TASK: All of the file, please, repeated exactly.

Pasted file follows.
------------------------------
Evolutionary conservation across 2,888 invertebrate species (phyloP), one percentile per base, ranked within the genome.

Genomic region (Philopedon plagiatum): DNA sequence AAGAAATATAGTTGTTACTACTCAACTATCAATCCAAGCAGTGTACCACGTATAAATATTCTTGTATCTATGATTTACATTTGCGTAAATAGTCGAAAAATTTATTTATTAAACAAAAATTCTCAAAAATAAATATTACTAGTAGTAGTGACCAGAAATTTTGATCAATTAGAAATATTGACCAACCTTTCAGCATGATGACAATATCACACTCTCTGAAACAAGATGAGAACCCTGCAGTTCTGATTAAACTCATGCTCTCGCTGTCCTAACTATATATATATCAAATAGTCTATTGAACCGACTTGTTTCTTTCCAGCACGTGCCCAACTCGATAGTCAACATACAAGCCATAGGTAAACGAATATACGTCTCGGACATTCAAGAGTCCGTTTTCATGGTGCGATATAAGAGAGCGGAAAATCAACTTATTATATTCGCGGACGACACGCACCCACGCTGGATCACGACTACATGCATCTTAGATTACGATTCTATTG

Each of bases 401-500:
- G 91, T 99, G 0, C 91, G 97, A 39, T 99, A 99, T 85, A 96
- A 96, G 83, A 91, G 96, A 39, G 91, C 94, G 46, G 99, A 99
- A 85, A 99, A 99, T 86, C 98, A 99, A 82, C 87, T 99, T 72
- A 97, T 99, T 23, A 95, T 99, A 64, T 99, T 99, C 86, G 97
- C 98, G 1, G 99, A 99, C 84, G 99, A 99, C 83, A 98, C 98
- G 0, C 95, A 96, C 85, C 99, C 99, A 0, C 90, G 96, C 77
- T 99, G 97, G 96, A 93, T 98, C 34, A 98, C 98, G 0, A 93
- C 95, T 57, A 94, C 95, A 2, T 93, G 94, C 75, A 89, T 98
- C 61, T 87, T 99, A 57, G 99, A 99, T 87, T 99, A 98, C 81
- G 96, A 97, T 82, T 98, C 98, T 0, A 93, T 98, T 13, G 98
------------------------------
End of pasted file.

Evolutionary conservation across 2,888 invertebrate species (phyloP), one percentile per base, ranked within the genome.

Genomic region (Philopedon plagiatum): DNA sequence AAGAAATATAGTTGTTACTACTCAACTATCAATCCAAGCAGTGTACCACGTATAAATATTCTTGTATCTATGATTTACATTTGCGTAAATAGTCGAAAAATTTATTTATTAAACAAAAATTCTCAAAAATAAATATTACTAGTAGTAGTGACCAGAAATTTTGATCAATTAGAAATATTGACCAACCTTTCAGCATGATGACAATATCACACTCTCTGAAACAAGATGAGAACCCTGCAGTTCTGATTAAACTCATGCTCTCGCTGTCCTAACTATATATATATCAAATAGTCTATTGAACCGACTTGTTTCTTTCCAGCACGTGCCCAACTCGATAGTCAACATACAAGCCATAGGTAAACGAATATACGTCTCGGACATTCAAGAGTCCGTTTTCATGGTGCGATATAAGAGAGCGGAAAATCAACTTATTATATTCGCGGACGACACGCACCCACGCTGGATCACGACTACATGCATCTTAGATTACGATTCTATTG

Each of bases 401-500:
- G 91, T 99, G 0, C 91, G 97, A 39, T 99, A 99, T 85, A 96
- A 96, G 83, A 91, G 96, A 39, G 91, C 94, G 46, G 99, A 99
- A 85, A 99, A 99, T 86, C 98, A 99, A 82, C 87, T 99, T 72
- A 97, T 99, T 23, A 95, T 99, A 64, T 99, T 99, C 86, G 97
- C 98, G 1, G 99, A 99, C 84, G 99, A 99, C 83, A 98, C 98
- G 0, C 95, A 96, C 85, C 99, C 99, A 0, C 90, G 96, C 77
- T 99, G 97, G 96, A 93, T 98, C 34, A 98, C 98, G 0, A 93
- C 95, T 57, A 94, C 95, A 2, T 93, G 94, C 75, A 89, T 98
- C 61, T 87, T 99, A 57, G 99, A 99, T 87, T 99, A 98, C 81
- G 96, A 97, T 82, T 98, C 98, T 0, A 93, T 98, T 13, G 98